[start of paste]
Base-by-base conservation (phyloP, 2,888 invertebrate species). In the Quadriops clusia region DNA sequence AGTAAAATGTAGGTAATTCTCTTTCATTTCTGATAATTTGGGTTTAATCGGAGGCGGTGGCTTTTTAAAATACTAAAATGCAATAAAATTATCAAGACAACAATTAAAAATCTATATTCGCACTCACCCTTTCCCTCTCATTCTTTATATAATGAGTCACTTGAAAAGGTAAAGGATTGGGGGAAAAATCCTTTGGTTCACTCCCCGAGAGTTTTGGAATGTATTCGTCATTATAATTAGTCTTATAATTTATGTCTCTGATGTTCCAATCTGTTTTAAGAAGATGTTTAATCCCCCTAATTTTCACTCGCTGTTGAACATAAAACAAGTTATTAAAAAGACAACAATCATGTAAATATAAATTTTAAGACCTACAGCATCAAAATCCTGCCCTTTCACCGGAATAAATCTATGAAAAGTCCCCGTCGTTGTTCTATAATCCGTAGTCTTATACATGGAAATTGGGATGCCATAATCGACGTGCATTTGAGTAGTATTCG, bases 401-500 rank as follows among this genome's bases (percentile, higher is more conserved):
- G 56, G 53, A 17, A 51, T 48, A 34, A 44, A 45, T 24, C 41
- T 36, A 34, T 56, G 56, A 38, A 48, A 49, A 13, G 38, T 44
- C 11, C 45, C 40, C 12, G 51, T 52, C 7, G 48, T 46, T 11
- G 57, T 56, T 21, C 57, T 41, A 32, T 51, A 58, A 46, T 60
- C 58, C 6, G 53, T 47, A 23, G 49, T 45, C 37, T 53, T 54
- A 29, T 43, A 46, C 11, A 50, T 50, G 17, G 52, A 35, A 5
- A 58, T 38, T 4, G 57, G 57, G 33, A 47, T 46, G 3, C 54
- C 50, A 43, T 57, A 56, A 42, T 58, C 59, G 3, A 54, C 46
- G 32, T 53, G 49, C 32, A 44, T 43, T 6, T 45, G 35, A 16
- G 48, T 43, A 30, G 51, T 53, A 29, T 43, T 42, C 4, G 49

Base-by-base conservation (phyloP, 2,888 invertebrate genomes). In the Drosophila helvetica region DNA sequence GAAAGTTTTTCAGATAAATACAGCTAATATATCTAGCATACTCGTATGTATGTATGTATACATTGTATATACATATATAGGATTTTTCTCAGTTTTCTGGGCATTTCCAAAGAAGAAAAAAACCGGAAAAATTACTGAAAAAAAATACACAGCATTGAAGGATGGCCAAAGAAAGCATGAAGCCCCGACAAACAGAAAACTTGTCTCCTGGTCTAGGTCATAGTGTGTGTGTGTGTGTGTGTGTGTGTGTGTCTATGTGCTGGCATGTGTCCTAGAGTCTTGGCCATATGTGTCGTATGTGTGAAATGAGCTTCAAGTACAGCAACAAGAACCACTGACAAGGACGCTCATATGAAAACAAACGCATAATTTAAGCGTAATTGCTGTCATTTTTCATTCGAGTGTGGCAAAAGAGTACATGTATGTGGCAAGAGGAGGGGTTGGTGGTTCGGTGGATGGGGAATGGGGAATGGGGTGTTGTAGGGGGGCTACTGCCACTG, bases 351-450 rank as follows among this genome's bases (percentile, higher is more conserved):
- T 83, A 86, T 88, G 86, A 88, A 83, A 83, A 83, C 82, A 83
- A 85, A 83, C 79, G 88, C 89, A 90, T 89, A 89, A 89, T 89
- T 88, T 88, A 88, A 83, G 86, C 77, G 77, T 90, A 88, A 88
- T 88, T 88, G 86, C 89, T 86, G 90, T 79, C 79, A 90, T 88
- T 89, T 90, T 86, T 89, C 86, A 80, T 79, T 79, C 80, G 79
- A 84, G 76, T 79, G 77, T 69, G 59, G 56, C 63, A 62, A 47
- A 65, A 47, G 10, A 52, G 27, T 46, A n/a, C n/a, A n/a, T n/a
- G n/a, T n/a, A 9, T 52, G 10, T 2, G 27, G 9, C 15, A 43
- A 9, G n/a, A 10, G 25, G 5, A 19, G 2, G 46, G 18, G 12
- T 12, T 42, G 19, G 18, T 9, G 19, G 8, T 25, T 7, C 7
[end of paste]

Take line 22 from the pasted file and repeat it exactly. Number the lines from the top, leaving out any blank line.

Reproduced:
- T 12, T 42, G 19, G 18, T 9, G 19, G 8, T 25, T 7, C 7